These hubs – £140 (fr), £350 (rear) – are lovely. Sorry to get all technical on you so early – it’s an engineering term meaning they’re superbly designed and work marvelously.
Chances are you’ve heard of Chris King headsets and you know that they have a reputation for lasting forever. And they do. They’re precision-made and require very little attention to stay running as smooth as you like, and these new R45 lightweight hubs are similar.
What’s so good about them? Well, for a start Chris King manufacture their own stainless steel bearings to a very high standard. They run super-smooth from the off and virtually never need replacing if you look after them.
The real action here, though, comes in the shape of the RingDrive engagement mechanism in the rear hub. Rather than a standard pawl-type freehub design (where the spring-loaded pawls engage with teeth when you pedal forward, but are pushed inside when you don’t), Chris King use a pair of toothed rings that engage around the full circumference of the hub. They slide over one another when you’re not pedaling forward, but a spring ensures they engage when you put the power in.
And rather than the standard 24 teeth, you get 45 titanium engagement teeth here. That’s fewer than the mountain bike version which has 72, but it still means that they catch that much faster than usual. With 45 teeth, there’s just 8° of rotation before engagement, so you never get much of a delay between starting to move the pedals and applying the pressure to the rear wheel.
Okay, it might not sound like much – and, to be fair, it isn’t that much – but everything is more immediate when you jump out of the saddle to steal a march on your ride mates. It’s just better. Oh, and it’s quiet when you’re freewheeling too, with just a satisfying whirr to accompany your descents.
The other thing we really like about Chris King hubs is that it's easy to get in there to give them a quick once over. Open them up with Allen keys and give them a clean and re-lube every few months, adjust the bearing preload and you’re good to go again in minutes. It’s simple, even if you’re not mechanically minded, thanks to the instructions on Chris King’s website.
Weighing 102g (front) and 215g (rear) – manufacturer's weights (ours came built up into complete wheels) – the R45 hubs are light. You can get lighter but durability is obviously a key consideration here – these are a long-term investment. They’re available with a Shimano/SRAM freehub body only and in nine different colours. Importers Evolution will be keeping 32-spoke hubs in stock although they can custom order other options if you prefer (24- and 28-spoke at the rear, the same plus 20-spoke at the front).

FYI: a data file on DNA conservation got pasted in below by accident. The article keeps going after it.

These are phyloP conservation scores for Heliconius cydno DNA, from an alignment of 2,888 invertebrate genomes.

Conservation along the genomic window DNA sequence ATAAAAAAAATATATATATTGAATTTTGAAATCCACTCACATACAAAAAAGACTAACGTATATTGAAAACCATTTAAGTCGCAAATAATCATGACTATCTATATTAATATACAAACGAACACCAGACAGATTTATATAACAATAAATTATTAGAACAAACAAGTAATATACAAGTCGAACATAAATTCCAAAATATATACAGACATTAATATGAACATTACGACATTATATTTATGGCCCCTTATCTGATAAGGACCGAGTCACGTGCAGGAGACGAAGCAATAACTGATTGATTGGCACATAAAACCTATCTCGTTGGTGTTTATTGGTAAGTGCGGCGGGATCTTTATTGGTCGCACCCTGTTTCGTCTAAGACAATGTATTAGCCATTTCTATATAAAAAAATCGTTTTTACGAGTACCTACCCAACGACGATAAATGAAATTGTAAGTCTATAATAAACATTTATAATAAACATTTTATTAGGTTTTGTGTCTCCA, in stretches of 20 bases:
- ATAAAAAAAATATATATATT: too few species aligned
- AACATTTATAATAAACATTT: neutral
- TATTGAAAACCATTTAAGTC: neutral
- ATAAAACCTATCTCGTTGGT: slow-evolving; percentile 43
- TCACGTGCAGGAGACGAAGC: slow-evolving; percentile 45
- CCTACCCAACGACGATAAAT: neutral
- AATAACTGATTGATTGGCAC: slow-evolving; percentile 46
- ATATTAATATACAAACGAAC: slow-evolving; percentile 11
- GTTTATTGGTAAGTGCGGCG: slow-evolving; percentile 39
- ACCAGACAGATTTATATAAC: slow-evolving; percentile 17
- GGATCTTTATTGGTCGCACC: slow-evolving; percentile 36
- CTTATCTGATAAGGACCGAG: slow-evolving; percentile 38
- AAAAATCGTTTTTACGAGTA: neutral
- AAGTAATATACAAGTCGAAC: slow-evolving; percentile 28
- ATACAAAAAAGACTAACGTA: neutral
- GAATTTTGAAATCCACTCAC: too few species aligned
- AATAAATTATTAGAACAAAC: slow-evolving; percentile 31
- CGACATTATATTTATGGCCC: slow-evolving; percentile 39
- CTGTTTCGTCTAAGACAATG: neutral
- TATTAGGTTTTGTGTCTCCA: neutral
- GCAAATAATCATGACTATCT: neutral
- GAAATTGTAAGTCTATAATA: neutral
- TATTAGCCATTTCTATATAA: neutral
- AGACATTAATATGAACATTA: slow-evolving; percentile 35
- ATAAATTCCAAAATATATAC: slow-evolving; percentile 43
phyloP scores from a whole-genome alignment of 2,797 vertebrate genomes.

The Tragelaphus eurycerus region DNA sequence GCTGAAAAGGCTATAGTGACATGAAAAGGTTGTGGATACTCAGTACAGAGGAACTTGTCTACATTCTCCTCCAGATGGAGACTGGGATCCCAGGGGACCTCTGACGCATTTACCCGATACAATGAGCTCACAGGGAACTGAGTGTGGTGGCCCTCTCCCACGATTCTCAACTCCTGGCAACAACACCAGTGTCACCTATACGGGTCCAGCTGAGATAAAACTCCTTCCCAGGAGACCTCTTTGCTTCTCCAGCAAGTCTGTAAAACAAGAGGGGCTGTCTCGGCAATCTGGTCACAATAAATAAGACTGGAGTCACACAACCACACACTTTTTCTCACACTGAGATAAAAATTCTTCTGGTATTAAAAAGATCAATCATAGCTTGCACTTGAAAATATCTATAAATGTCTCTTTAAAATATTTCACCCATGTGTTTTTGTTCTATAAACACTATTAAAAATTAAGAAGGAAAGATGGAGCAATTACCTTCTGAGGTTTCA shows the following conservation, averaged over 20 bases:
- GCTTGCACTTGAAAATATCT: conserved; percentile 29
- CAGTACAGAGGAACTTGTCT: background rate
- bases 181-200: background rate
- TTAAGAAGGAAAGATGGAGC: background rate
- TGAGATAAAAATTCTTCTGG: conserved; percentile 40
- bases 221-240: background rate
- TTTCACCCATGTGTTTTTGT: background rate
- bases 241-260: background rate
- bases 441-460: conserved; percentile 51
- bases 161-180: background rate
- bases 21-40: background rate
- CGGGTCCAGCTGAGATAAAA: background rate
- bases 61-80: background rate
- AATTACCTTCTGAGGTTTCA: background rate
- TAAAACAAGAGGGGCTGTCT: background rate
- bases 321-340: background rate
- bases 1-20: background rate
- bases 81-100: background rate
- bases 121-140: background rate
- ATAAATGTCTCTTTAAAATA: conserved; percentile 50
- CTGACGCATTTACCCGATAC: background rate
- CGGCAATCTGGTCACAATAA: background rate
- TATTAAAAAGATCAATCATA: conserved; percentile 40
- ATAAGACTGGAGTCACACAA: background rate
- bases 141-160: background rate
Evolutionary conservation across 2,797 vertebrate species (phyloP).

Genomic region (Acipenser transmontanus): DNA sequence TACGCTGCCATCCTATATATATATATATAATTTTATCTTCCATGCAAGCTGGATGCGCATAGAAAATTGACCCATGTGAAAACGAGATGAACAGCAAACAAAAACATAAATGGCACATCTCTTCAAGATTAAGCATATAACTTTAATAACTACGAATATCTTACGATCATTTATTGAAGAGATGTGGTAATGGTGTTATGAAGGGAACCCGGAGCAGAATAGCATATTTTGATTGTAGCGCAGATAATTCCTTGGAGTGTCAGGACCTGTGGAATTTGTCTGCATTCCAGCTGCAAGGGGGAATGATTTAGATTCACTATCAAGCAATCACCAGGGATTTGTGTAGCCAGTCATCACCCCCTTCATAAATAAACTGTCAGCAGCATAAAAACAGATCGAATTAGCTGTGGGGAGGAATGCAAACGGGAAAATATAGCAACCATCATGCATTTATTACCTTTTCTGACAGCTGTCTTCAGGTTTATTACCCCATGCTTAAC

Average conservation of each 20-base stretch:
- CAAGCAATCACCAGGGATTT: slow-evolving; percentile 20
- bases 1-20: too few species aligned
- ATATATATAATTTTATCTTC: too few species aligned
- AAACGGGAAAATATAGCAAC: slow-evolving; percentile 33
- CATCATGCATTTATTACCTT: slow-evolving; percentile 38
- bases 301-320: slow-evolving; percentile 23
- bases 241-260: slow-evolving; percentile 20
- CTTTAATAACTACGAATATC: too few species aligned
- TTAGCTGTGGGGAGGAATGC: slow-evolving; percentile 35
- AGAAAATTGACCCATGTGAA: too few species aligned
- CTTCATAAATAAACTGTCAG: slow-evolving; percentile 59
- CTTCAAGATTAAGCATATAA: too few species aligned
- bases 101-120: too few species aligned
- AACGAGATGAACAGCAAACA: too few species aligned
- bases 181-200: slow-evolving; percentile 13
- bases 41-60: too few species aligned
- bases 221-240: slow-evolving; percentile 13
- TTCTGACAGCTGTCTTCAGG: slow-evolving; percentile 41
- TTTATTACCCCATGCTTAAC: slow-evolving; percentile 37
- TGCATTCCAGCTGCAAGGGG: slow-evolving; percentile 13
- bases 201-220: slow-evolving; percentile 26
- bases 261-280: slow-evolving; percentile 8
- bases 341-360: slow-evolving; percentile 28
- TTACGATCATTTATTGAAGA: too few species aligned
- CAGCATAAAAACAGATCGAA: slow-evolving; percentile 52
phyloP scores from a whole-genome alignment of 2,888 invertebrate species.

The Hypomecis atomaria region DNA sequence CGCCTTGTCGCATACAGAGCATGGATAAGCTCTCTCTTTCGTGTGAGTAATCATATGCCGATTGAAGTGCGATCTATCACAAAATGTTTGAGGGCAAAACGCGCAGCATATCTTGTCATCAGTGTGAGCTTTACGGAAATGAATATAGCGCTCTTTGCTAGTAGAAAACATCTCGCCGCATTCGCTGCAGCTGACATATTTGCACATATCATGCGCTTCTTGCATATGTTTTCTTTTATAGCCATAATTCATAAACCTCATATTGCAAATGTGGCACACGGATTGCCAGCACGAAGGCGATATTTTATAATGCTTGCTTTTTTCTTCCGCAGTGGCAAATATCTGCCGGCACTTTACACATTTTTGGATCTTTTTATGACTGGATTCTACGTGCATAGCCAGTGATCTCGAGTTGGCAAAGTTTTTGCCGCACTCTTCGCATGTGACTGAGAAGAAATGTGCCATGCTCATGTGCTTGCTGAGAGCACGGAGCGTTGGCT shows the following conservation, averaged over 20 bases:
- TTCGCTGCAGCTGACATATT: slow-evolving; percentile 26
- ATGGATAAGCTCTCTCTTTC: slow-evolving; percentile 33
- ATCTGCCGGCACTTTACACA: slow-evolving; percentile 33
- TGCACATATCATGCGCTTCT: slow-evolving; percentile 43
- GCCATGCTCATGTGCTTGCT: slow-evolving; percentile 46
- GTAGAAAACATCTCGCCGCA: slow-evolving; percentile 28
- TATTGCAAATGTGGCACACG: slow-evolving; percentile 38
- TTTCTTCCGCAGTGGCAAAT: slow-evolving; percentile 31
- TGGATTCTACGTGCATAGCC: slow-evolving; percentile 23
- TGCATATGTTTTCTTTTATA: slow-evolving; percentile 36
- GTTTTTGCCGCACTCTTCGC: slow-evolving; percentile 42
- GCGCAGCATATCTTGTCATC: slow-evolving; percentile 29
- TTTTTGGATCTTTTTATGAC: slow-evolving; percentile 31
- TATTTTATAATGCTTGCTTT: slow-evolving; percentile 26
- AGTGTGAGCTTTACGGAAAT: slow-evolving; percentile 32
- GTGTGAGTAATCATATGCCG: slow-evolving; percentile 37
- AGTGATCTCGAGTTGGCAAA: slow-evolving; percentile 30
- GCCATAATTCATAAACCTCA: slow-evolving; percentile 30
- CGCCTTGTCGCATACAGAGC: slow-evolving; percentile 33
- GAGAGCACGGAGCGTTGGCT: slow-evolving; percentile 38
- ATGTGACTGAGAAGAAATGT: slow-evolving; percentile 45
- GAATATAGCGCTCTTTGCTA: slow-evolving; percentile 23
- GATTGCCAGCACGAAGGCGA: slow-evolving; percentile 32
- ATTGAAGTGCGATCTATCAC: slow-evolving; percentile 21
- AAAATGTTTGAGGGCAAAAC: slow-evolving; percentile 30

Clearly, not many people are going to spend the better part of £500 on a couple of hubs, but if you’re a racer and you want some high-quality componentry at the heart of your wheels, these should last you years.
Superbly engineered road racing hubs that are both lightweight and tough – they'll last an age
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road.cc test report
Make and model: Chris King R45 hubs
Size tested: n/a
Did you enjoy using the product? Yes
Would you consider buying the product? Hmm, if I had that sort of cash
Would you recommend the product to a friend? Yes
About the tester
Age: 39 Height: 190cm Weight: 74kg
I've been riding for: Over 20 years I ride: Most days I would class myself as: Expert
I regularly do the following types of riding: time trialling, commuting, sportives, general fitness riding,
Mat has in cycling media since 1996, on titles including BikeRadar, Total Bike, Total Mountain Bike, What Mountain Bike and Mountain Biking UK, and he has been editor of 220 Triathlon and Cycling Plus. Mat has been road.cc technical editor for over a decade, testing bikes, fettling the latest kit, and trying out the most up-to-the-minute clothing. We send him off around the world to get all the news from launches and shows too. He has won his category in Ironman UK 70.3 and finished on the podium in both marathons he has run. Mat is a Cambridge graduate who did a post-grad in magazine journalism, and he is a winner of the Cycling Media Award for Specialist Online Writer. Now pushing 50, he's riding road and gravel bikes most days for fun and fitness rather than training for competitions.